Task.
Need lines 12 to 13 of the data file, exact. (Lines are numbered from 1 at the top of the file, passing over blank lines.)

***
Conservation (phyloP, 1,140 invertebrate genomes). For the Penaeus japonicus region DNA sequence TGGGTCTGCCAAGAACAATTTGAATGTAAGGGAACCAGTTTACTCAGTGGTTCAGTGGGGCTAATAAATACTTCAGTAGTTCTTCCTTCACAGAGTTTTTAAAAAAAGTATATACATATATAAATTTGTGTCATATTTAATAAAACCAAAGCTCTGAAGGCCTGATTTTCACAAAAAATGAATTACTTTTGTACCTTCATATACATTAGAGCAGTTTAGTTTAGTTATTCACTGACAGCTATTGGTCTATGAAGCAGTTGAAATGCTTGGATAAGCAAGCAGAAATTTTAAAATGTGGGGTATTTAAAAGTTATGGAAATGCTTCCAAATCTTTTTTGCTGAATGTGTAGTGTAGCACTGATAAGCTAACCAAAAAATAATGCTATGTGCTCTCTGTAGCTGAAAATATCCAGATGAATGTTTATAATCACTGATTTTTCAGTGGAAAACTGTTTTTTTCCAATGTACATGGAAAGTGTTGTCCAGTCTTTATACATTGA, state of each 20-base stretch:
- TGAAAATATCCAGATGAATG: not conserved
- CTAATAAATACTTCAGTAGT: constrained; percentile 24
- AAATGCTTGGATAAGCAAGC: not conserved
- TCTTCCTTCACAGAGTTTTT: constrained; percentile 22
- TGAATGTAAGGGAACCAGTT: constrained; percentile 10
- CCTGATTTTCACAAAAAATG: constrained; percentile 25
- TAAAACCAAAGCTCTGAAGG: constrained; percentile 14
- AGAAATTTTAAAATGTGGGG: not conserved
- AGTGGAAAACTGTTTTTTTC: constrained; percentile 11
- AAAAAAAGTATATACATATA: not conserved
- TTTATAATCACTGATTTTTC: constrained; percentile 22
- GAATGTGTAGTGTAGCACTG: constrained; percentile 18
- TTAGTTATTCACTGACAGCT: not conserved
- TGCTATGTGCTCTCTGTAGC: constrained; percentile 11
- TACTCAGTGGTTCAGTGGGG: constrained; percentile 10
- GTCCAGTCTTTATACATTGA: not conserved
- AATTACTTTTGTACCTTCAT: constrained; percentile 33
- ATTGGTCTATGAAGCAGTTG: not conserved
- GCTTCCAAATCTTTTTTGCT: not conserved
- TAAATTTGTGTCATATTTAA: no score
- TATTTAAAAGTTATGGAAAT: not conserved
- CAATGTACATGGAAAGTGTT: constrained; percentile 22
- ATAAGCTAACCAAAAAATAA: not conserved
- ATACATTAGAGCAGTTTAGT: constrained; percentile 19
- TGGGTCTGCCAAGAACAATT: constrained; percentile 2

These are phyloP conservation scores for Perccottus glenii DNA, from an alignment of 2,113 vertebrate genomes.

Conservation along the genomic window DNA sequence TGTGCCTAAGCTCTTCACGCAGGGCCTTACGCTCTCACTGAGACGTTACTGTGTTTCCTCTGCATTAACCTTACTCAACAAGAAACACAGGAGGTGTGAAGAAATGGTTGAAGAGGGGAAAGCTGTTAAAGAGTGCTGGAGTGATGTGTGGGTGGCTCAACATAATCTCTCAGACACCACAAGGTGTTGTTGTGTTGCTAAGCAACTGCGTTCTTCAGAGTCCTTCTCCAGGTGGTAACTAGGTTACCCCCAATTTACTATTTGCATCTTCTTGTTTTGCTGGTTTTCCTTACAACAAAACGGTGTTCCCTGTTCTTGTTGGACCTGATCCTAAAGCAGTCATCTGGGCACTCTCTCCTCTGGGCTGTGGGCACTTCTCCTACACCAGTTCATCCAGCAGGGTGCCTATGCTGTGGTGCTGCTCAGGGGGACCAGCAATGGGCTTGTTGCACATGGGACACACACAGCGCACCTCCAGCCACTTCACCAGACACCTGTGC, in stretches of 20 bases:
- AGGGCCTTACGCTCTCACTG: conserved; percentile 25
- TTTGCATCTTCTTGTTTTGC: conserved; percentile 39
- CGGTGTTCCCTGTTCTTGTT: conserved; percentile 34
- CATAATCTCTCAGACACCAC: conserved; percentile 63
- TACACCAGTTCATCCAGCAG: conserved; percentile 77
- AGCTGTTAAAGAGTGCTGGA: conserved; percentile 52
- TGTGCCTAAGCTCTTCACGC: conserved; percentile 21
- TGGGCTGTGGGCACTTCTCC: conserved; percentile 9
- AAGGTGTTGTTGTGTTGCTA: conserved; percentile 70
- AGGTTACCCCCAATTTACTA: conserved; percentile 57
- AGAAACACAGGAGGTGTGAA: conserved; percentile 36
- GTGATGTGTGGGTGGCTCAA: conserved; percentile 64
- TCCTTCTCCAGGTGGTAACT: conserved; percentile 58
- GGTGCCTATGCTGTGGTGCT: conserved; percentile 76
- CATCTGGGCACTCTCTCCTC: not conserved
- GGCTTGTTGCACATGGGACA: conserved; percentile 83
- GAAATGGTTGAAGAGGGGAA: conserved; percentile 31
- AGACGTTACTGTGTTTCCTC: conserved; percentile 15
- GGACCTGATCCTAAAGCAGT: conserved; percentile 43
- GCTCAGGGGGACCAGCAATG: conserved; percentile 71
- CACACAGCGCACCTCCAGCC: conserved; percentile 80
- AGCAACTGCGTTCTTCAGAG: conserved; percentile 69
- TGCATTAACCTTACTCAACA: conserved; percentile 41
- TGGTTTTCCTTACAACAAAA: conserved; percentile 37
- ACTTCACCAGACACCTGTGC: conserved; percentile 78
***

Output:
- TTTATAATCACTGATTTTTC: constrained; percentile 22
- GAATGTGTAGTGTAGCACTG: constrained; percentile 18